‘Floa’ – Mammal Hands

Floa

NORWICH-BASED Mammal Hands’ debut album Animalia (2014) considerably raised the profile of saxophonist Jordan Smart, pianist Nick Smart and drummer Jesse Barnett – a trio apparently discovered by GoGo Penguin’s bassist, Nick Blacka. Since then, they have continued to garner interest in the UK, as well as enjoy international popularity (including gigs at festivals in the United States and Canada). Back in the recording studio, they now return with follow-up, Floa.

Comparisons with GoGo Penguin and the Portico Quartet are understandable (listen to the first three tracks, and this might be the GoGos with Jack Wyllie guesting). But Jordan Smart’s saxophone prowess does provide Mammal Hands with an organic, melodic advantage as he shapes his improvisations around the predominant piano ostinati; and notably, as this nine-track album proceeds, the trio pleasingly begin to develop their own, distinct voice.

So, opening numbers Quiet Fire, Hillum and Hourglass easily recall the aforementioned bands’ output, their trancelike repetition ebbing, flowing and gradually crescendoing to greater intensity (steadily-filling Hourglass, in particular, possesses – perhaps with an intended reference in the title – an appealing Philip Glass-like hypnotism with beautifully unexpected key shifts). But a change of gear in the form of a Dave Brubeckian 5/4 swing, in fourth track Think Anything, opens up a whole new vista of interest – a joyful, dancing blend of American jazz and European folk which invites intensifying improvisation from pianist Nick Smart, as well as the opportunity to create catchy, swirling riffs in fourths with Jordan Smart’s alto. Similarly, the sit-up-and-listen effect of In the Treetops suggests Mammal Hands eking out their own identity, as a highly repetitive sax figure is enhanced by Ibiza-style sustained strings.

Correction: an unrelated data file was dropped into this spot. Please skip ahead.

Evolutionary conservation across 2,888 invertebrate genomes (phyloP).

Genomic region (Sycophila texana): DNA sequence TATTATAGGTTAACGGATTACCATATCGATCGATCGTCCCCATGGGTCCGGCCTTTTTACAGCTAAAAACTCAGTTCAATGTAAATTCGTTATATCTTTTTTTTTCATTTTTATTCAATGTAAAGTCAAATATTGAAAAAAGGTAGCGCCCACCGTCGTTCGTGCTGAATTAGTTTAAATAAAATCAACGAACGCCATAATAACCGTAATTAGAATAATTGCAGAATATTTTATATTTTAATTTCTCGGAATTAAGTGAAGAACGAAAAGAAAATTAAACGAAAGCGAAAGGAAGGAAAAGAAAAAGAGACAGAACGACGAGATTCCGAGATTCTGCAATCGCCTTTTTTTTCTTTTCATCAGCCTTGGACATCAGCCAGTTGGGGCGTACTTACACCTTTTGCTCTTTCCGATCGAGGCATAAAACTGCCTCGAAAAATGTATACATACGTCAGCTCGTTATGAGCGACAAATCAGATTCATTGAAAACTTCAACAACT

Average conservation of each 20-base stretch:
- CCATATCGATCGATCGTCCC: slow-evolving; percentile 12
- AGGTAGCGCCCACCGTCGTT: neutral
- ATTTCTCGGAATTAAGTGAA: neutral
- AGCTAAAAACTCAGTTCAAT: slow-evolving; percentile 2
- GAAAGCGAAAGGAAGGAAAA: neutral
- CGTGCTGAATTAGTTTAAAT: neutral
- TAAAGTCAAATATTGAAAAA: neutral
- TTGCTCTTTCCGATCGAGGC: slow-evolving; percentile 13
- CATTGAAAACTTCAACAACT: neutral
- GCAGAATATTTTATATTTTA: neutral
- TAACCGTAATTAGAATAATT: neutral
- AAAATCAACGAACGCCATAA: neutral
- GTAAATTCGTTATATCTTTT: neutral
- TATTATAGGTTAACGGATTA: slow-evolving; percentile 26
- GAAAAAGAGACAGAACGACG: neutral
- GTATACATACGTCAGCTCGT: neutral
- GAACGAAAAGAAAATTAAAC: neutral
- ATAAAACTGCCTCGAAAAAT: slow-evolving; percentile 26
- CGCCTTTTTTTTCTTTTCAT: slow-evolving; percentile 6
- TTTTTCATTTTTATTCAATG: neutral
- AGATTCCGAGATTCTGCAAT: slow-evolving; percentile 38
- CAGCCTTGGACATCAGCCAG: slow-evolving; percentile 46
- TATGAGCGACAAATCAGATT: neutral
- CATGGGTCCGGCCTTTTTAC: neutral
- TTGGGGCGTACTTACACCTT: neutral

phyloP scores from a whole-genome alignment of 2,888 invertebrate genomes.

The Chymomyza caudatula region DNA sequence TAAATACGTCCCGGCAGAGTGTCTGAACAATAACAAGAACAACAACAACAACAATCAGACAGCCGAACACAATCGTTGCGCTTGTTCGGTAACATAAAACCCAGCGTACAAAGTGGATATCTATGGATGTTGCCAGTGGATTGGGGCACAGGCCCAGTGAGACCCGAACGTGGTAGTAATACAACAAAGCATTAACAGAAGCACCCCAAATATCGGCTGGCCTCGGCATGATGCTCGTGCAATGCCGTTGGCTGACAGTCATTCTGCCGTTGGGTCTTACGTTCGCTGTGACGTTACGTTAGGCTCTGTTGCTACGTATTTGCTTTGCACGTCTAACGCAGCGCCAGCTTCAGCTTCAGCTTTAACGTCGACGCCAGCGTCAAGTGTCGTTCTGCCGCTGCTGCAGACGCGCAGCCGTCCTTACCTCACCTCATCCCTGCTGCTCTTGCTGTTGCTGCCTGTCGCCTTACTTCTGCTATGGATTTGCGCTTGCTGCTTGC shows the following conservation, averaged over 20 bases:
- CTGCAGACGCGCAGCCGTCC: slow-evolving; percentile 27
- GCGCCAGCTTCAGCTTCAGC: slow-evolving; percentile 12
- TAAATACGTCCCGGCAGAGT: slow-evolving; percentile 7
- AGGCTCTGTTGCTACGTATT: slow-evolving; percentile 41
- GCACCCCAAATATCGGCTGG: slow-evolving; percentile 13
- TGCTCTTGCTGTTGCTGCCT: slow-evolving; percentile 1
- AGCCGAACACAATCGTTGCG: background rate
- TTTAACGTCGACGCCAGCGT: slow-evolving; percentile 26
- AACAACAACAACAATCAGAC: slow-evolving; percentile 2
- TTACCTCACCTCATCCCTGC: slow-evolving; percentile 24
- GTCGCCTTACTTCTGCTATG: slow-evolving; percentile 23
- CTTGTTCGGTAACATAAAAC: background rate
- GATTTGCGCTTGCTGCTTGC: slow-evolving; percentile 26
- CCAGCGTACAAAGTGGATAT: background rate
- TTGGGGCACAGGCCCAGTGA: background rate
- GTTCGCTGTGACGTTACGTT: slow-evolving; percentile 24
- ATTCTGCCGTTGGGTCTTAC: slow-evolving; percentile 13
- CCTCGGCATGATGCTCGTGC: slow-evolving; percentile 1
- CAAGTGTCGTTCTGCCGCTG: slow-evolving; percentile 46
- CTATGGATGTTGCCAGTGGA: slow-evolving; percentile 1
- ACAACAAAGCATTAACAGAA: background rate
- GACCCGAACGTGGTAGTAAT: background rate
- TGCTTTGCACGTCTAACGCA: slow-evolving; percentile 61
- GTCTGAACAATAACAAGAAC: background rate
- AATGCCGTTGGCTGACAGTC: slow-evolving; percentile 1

By this mid-point, there’s the realisation that this music has the ability to seep and flow into the senses, as in the subtle, almost Oriental placidity of The Eyes that Saw the Mountain – yet here is a track which also sparkles with fresh, heavier grooving expressions. Kudu equally reveals that there is much more to this trio than the album first suggests; effective details such as Nick Smart’s low, undulating piano motifs and Jesse Barnett’s tabla resonance create something special in this increasingly energetic, high-point number. Miniature The Falling Dream indicates an aptitude for more filmic textures, with a gently cascading, Brian Eno-like dreaminess; so, too, does changeable Shift, whose eventual rockiness contrasts markedly with dramatically-charged serenity.

Striking, minimalistic cover art apart, don’t judge a book by its cover – i.e. immerse yourself in this whole album’s riches to understand how Mammal Hands are successfully charting their own course… and enjoy.

Released on 27 May 2016, Floa is available as CD, download and vinyl from Bandcamp.

 

Jordan Smart saxophones
Nick Smart piano
Jesse Barnett drums, tabla
with
Gavin Barras bass
Natalie Purton violin, viola

mammal hands.com

Gondwana Records – GONDCD014 (2016)

 

‘Into Forever’ – Matthew Halsall & The Gondwana Orchestra

IntoForever

MANCHESTER-based trumpeter, composer, arranger and bandleader Matthew Hallsall appears to have played a masterstroke with The Gondwana Orchestra’s new album, Into Forever.